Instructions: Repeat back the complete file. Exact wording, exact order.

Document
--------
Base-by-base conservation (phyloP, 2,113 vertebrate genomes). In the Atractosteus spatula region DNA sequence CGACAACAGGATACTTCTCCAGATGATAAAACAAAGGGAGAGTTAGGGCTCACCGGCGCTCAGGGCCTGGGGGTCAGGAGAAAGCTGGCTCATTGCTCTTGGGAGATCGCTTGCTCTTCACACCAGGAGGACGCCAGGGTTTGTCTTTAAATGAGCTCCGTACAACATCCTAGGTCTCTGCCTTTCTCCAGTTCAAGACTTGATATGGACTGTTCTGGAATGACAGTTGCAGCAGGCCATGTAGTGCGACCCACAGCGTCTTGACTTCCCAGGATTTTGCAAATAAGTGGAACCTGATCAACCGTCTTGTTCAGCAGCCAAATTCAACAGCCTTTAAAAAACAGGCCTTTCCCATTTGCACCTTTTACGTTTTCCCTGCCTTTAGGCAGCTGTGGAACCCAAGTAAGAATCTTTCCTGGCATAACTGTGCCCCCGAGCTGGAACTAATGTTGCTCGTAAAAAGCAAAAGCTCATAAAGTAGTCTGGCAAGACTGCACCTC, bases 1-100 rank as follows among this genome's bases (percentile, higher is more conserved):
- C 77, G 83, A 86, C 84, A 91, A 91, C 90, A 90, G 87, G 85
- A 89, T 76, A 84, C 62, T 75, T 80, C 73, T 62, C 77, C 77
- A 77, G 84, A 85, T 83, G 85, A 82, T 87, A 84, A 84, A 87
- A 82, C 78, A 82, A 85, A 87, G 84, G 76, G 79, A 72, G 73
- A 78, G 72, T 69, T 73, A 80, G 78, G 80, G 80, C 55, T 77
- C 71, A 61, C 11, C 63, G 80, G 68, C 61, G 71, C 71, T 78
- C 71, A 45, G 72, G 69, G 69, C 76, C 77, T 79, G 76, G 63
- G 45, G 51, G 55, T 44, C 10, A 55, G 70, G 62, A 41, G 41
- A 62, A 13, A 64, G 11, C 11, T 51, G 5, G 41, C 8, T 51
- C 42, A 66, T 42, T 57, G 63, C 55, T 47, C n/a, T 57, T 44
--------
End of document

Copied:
Base-by-base conservation (phyloP, 2,113 vertebrate genomes). In the Atractosteus spatula region DNA sequence CGACAACAGGATACTTCTCCAGATGATAAAACAAAGGGAGAGTTAGGGCTCACCGGCGCTCAGGGCCTGGGGGTCAGGAGAAAGCTGGCTCATTGCTCTTGGGAGATCGCTTGCTCTTCACACCAGGAGGACGCCAGGGTTTGTCTTTAAATGAGCTCCGTACAACATCCTAGGTCTCTGCCTTTCTCCAGTTCAAGACTTGATATGGACTGTTCTGGAATGACAGTTGCAGCAGGCCATGTAGTGCGACCCACAGCGTCTTGACTTCCCAGGATTTTGCAAATAAGTGGAACCTGATCAACCGTCTTGTTCAGCAGCCAAATTCAACAGCCTTTAAAAAACAGGCCTTTCCCATTTGCACCTTTTACGTTTTCCCTGCCTTTAGGCAGCTGTGGAACCCAAGTAAGAATCTTTCCTGGCATAACTGTGCCCCCGAGCTGGAACTAATGTTGCTCGTAAAAAGCAAAAGCTCATAAAGTAGTCTGGCAAGACTGCACCTC, bases 1-100 rank as follows among this genome's bases (percentile, higher is more conserved):
- C 77, G 83, A 86, C 84, A 91, A 91, C 90, A 90, G 87, G 85
- A 89, T 76, A 84, C 62, T 75, T 80, C 73, T 62, C 77, C 77
- A 77, G 84, A 85, T 83, G 85, A 82, T 87, A 84, A 84, A 87
- A 82, C 78, A 82, A 85, A 87, G 84, G 76, G 79, A 72, G 73
- A 78, G 72, T 69, T 73, A 80, G 78, G 80, G 80, C 55, T 77
- C 71, A 61, C 11, C 63, G 80, G 68, C 61, G 71, C 71, T 78
- C 71, A 45, G 72, G 69, G 69, C 76, C 77, T 79, G 76, G 63
- G 45, G 51, G 55, T 44, C 10, A 55, G 70, G 62, A 41, G 41
- A 62, A 13, A 64, G 11, C 11, T 51, G 5, G 41, C 8, T 51
- C 42, A 66, T 42, T 57, G 63, C 55, T 47, C n/a, T 57, T 44